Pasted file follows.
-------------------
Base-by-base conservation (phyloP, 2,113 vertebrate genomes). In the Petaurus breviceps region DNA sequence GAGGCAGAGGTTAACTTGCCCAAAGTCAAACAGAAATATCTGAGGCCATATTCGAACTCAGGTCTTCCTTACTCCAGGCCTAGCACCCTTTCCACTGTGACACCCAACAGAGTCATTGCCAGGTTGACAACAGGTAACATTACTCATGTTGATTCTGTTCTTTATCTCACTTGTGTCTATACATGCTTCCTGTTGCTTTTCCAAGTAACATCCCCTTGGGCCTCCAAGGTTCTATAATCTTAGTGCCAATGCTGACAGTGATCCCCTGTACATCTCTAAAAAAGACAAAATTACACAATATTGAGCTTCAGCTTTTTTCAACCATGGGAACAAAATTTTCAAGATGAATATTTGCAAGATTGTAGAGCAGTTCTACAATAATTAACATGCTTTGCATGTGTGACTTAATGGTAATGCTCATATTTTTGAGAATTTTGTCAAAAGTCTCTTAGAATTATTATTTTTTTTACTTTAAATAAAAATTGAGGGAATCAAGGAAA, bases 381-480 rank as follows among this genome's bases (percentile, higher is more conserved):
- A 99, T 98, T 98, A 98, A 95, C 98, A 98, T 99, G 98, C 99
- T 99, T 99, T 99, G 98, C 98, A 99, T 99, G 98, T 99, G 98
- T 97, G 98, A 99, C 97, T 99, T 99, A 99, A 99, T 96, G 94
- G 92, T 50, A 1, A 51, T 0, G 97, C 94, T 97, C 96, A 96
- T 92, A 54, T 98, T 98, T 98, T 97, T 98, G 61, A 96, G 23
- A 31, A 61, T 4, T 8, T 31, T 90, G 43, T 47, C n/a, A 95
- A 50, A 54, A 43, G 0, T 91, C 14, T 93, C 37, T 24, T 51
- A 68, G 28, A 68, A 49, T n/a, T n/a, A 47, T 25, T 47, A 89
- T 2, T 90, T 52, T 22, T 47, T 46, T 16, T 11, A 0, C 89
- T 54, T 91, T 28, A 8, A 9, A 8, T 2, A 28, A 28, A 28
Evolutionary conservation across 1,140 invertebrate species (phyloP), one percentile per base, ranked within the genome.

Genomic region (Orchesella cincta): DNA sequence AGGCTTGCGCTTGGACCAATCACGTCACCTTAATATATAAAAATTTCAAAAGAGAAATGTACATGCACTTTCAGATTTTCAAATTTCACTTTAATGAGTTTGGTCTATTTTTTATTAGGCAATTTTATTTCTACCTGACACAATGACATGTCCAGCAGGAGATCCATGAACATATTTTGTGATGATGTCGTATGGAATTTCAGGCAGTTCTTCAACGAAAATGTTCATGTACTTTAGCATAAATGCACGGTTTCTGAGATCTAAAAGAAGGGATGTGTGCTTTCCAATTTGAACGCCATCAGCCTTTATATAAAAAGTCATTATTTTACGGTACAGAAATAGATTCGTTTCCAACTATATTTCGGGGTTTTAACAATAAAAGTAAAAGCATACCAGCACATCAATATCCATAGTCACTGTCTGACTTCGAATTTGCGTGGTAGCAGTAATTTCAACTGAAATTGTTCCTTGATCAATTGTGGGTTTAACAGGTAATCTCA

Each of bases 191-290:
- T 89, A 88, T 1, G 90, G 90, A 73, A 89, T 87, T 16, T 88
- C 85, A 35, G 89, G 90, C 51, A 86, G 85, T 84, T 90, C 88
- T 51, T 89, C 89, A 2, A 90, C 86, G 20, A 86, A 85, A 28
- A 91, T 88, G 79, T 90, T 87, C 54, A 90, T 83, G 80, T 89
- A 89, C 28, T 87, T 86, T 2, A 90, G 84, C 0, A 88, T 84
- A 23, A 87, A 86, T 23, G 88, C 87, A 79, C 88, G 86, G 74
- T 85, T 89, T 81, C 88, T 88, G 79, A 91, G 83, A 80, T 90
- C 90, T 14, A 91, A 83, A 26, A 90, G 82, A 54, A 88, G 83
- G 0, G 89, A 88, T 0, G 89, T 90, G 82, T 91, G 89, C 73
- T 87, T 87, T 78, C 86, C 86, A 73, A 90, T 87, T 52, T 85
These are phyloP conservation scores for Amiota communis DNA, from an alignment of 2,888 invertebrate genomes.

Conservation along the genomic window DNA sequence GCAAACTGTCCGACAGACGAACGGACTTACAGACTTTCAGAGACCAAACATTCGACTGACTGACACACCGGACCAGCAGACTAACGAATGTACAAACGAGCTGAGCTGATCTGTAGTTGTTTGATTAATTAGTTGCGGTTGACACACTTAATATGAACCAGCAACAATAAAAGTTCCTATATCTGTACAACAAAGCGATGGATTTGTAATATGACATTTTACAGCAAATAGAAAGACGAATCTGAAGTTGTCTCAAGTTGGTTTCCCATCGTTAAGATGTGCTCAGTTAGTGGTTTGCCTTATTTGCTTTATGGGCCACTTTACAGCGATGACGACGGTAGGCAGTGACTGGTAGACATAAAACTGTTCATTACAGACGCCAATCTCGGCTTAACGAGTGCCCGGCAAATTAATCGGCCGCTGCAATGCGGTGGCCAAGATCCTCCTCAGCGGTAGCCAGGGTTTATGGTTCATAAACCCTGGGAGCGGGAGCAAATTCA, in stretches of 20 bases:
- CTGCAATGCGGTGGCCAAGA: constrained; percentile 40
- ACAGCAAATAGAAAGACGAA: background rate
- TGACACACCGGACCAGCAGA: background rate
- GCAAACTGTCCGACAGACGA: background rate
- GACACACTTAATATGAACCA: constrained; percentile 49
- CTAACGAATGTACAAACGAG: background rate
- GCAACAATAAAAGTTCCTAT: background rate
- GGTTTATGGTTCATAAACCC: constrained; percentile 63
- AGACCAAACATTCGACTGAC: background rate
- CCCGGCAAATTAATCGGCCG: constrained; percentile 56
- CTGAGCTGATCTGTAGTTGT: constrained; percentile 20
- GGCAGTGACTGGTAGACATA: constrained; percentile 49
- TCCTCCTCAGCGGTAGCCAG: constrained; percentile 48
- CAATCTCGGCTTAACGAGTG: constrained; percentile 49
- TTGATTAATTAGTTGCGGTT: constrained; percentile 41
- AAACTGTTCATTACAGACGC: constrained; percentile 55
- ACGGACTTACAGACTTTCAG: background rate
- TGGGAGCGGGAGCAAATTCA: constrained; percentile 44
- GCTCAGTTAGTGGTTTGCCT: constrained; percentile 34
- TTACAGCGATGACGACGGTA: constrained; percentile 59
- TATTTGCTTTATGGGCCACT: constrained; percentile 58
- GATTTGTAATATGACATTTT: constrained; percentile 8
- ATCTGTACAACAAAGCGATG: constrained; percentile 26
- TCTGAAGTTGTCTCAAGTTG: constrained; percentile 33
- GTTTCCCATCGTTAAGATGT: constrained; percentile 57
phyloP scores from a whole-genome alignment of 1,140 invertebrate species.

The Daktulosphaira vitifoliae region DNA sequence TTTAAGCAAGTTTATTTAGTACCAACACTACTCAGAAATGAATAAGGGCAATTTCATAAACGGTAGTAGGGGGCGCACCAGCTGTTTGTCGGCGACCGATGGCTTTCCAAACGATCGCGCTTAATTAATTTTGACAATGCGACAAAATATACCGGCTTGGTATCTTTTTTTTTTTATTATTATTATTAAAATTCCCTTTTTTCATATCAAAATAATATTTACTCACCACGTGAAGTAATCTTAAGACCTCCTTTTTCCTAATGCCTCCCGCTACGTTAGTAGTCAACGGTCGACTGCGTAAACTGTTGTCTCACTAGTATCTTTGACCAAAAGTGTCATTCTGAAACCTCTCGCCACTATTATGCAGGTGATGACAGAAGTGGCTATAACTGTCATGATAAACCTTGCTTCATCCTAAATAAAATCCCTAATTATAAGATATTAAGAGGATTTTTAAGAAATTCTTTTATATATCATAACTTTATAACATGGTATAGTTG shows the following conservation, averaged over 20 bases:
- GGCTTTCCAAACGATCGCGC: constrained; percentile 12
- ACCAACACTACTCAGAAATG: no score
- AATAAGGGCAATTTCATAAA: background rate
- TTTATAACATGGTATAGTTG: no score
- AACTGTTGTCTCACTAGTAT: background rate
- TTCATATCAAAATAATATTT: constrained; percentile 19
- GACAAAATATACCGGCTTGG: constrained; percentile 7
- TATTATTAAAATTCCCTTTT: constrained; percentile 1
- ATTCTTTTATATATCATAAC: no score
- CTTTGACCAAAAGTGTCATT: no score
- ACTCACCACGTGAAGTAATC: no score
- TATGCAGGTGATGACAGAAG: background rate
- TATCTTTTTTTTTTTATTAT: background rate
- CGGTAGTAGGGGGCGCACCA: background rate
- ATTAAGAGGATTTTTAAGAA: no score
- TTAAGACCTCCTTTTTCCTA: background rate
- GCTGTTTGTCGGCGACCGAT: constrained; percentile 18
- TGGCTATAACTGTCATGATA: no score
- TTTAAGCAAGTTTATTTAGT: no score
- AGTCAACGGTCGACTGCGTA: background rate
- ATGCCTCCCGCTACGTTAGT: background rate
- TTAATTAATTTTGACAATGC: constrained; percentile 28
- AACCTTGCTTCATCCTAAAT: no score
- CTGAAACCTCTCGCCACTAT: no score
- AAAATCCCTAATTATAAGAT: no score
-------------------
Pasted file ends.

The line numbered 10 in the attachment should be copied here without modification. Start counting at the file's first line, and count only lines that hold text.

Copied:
- T 2, T 90, T 52, T 22, T 47, T 46, T 16, T 11, A 0, C 89